If the Czech Sphinx plans to pounce on Sainsbury’s, now is the time


Vesa, for its part, has made some platitudes about how Sainsbury’s “strong brand” and well-located stores in the more prosperous south-east make it “an attractive long-term investment opportunity”.

But it seems unlikely that the tycoon is happy to remain a passive shareholder, and he continues to play his cards close to his chest.

Reports suggest he is keen to spearhead consolidation among the major European supermarkets, having tried to take over German giant Metro, and built a big stake in France’s Casino. 

Another theory is that he has merely spotted some great hidden value in Sainsbury’s, having made a fortune on Royal Mail’s unexpected recovery. That seems unlikely. 

With its shares having gone sideways for the last three decades, the prospect of Sainsbury’s suddenly discovering a secret formula that propels it to new levels is not one with a great deal of probability attached to it.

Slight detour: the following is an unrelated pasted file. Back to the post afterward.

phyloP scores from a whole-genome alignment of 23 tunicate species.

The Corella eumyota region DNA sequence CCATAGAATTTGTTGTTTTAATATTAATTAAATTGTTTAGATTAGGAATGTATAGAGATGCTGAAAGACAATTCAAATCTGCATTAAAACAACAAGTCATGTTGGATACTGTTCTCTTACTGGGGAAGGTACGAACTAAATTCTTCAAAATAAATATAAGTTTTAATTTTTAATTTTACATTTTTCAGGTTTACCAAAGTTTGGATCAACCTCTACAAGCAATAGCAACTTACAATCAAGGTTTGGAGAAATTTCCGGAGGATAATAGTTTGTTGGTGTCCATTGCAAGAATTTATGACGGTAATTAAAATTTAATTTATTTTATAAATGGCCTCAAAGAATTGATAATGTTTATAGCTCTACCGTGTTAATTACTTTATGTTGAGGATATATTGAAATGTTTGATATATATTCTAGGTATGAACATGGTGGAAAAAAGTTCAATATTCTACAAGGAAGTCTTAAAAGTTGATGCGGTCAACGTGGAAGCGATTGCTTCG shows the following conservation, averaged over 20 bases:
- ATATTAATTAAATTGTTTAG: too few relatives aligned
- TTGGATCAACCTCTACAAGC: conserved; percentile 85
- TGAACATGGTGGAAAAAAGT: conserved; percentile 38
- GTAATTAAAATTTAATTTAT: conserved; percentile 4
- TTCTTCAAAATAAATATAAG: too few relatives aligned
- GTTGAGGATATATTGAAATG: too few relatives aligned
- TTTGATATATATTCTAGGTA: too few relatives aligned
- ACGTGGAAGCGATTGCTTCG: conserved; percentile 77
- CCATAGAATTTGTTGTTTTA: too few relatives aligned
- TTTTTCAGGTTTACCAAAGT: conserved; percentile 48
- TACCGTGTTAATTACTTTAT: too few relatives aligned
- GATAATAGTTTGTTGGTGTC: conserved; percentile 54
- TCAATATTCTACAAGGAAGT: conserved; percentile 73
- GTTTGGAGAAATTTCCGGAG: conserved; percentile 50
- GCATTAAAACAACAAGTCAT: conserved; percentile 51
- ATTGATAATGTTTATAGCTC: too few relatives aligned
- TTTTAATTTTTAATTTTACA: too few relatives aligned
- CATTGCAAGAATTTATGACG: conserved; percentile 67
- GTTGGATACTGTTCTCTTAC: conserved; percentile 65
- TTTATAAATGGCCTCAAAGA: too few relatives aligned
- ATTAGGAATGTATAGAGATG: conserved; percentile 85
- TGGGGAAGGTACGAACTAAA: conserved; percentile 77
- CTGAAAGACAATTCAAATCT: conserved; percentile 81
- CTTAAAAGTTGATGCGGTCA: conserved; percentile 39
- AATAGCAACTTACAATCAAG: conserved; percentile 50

While Christmas trading was undoubtedly strong, it masked a difficult quarter with store sales falling 4.5pc, clothing taking a 3pc hit, and turnover at Argos off a sizeable 16pc. 

It comes at the worst possible time, with Aldi and Lidl’s German invasion showing little sign of slowing, Tesco resurgent, and a revitalised Waitrose and Marks & Spencer threatening a fierce fight to feed middle England. 

Sainsbury’s meanwhile seems blighted by strategic drift, unsure of where it sits in a crowded field. If Kretinsky has a masterplan, he should activate it soon.


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